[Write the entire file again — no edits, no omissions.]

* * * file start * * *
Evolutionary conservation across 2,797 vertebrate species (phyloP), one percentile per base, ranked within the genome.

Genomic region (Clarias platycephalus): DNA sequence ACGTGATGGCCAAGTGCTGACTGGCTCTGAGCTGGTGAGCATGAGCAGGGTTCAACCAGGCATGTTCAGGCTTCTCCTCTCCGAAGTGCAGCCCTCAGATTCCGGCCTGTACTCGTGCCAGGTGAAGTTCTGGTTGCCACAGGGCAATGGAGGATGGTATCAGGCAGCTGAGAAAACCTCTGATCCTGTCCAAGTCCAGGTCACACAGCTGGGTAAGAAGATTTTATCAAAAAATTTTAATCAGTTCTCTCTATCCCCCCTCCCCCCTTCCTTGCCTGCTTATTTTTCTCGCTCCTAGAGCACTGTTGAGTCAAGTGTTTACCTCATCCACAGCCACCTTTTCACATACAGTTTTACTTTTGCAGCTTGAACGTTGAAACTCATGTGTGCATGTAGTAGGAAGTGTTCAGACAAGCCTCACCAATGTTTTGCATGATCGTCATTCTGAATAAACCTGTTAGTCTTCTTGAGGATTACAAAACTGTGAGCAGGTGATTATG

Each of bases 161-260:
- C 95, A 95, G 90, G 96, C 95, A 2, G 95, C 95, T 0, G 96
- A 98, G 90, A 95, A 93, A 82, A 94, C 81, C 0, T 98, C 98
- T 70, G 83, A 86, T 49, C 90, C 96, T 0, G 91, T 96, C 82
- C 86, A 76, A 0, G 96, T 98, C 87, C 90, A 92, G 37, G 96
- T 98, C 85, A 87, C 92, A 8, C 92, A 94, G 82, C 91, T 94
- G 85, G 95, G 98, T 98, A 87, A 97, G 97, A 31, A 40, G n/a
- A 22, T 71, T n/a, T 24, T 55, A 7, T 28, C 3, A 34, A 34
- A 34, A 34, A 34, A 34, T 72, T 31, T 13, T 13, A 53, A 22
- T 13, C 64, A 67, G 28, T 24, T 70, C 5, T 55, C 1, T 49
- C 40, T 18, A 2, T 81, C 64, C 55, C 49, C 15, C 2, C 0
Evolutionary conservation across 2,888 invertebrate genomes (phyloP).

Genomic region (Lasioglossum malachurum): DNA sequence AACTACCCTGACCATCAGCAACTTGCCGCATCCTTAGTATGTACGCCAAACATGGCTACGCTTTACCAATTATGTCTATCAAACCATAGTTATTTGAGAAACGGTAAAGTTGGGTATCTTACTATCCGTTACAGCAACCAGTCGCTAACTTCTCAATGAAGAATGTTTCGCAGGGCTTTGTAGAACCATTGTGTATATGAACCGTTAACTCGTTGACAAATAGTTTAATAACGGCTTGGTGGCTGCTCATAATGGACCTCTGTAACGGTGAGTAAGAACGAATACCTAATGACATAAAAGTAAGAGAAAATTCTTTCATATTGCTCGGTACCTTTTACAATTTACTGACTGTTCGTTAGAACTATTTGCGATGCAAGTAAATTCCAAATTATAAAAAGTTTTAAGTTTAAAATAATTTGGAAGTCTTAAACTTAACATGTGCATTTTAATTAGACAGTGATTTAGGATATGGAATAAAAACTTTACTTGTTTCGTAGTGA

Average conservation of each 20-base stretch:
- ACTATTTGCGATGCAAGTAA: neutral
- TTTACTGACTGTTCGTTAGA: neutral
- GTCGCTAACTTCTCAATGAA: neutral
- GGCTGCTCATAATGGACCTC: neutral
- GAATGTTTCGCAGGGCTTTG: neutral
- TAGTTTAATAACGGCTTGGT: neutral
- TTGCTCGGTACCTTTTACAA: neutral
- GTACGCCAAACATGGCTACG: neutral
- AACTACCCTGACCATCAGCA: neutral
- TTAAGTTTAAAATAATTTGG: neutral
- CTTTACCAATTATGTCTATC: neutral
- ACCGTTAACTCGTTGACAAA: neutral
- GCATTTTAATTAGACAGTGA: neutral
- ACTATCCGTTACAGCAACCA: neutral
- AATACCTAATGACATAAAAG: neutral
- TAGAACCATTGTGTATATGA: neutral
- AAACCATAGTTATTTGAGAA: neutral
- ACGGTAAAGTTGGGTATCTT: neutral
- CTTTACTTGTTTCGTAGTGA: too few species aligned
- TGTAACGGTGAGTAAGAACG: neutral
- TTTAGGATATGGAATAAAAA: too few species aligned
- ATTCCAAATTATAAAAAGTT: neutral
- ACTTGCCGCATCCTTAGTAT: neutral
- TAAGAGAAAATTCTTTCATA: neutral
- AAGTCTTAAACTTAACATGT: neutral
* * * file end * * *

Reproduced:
Evolutionary conservation across 2,797 vertebrate species (phyloP), one percentile per base, ranked within the genome.

Genomic region (Clarias platycephalus): DNA sequence ACGTGATGGCCAAGTGCTGACTGGCTCTGAGCTGGTGAGCATGAGCAGGGTTCAACCAGGCATGTTCAGGCTTCTCCTCTCCGAAGTGCAGCCCTCAGATTCCGGCCTGTACTCGTGCCAGGTGAAGTTCTGGTTGCCACAGGGCAATGGAGGATGGTATCAGGCAGCTGAGAAAACCTCTGATCCTGTCCAAGTCCAGGTCACACAGCTGGGTAAGAAGATTTTATCAAAAAATTTTAATCAGTTCTCTCTATCCCCCCTCCCCCCTTCCTTGCCTGCTTATTTTTCTCGCTCCTAGAGCACTGTTGAGTCAAGTGTTTACCTCATCCACAGCCACCTTTTCACATACAGTTTTACTTTTGCAGCTTGAACGTTGAAACTCATGTGTGCATGTAGTAGGAAGTGTTCAGACAAGCCTCACCAATGTTTTGCATGATCGTCATTCTGAATAAACCTGTTAGTCTTCTTGAGGATTACAAAACTGTGAGCAGGTGATTATG

Each of bases 161-260:
- C 95, A 95, G 90, G 96, C 95, A 2, G 95, C 95, T 0, G 96
- A 98, G 90, A 95, A 93, A 82, A 94, C 81, C 0, T 98, C 98
- T 70, G 83, A 86, T 49, C 90, C 96, T 0, G 91, T 96, C 82
- C 86, A 76, A 0, G 96, T 98, C 87, C 90, A 92, G 37, G 96
- T 98, C 85, A 87, C 92, A 8, C 92, A 94, G 82, C 91, T 94
- G 85, G 95, G 98, T 98, A 87, A 97, G 97, A 31, A 40, G n/a
- A 22, T 71, T n/a, T 24, T 55, A 7, T 28, C 3, A 34, A 34
- A 34, A 34, A 34, A 34, T 72, T 31, T 13, T 13, A 53, A 22
- T 13, C 64, A 67, G 28, T 24, T 70, C 5, T 55, C 1, T 49
- C 40, T 18, A 2, T 81, C 64, C 55, C 49, C 15, C 2, C 0
Evolutionary conservation across 2,888 invertebrate genomes (phyloP).

Genomic region (Lasioglossum malachurum): DNA sequence AACTACCCTGACCATCAGCAACTTGCCGCATCCTTAGTATGTACGCCAAACATGGCTACGCTTTACCAATTATGTCTATCAAACCATAGTTATTTGAGAAACGGTAAAGTTGGGTATCTTACTATCCGTTACAGCAACCAGTCGCTAACTTCTCAATGAAGAATGTTTCGCAGGGCTTTGTAGAACCATTGTGTATATGAACCGTTAACTCGTTGACAAATAGTTTAATAACGGCTTGGTGGCTGCTCATAATGGACCTCTGTAACGGTGAGTAAGAACGAATACCTAATGACATAAAAGTAAGAGAAAATTCTTTCATATTGCTCGGTACCTTTTACAATTTACTGACTGTTCGTTAGAACTATTTGCGATGCAAGTAAATTCCAAATTATAAAAAGTTTTAAGTTTAAAATAATTTGGAAGTCTTAAACTTAACATGTGCATTTTAATTAGACAGTGATTTAGGATATGGAATAAAAACTTTACTTGTTTCGTAGTGA

Average conservation of each 20-base stretch:
- ACTATTTGCGATGCAAGTAA: neutral
- TTTACTGACTGTTCGTTAGA: neutral
- GTCGCTAACTTCTCAATGAA: neutral
- GGCTGCTCATAATGGACCTC: neutral
- GAATGTTTCGCAGGGCTTTG: neutral
- TAGTTTAATAACGGCTTGGT: neutral
- TTGCTCGGTACCTTTTACAA: neutral
- GTACGCCAAACATGGCTACG: neutral
- AACTACCCTGACCATCAGCA: neutral
- TTAAGTTTAAAATAATTTGG: neutral
- CTTTACCAATTATGTCTATC: neutral
- ACCGTTAACTCGTTGACAAA: neutral
- GCATTTTAATTAGACAGTGA: neutral
- ACTATCCGTTACAGCAACCA: neutral
- AATACCTAATGACATAAAAG: neutral
- TAGAACCATTGTGTATATGA: neutral
- AAACCATAGTTATTTGAGAA: neutral
- ACGGTAAAGTTGGGTATCTT: neutral
- CTTTACTTGTTTCGTAGTGA: too few species aligned
- TGTAACGGTGAGTAAGAACG: neutral
- TTTAGGATATGGAATAAAAA: too few species aligned
- ATTCCAAATTATAAAAAGTT: neutral
- ACTTGCCGCATCCTTAGTAT: neutral
- TAAGAGAAAATTCTTTCATA: neutral
- AAGTCTTAAACTTAACATGT: neutral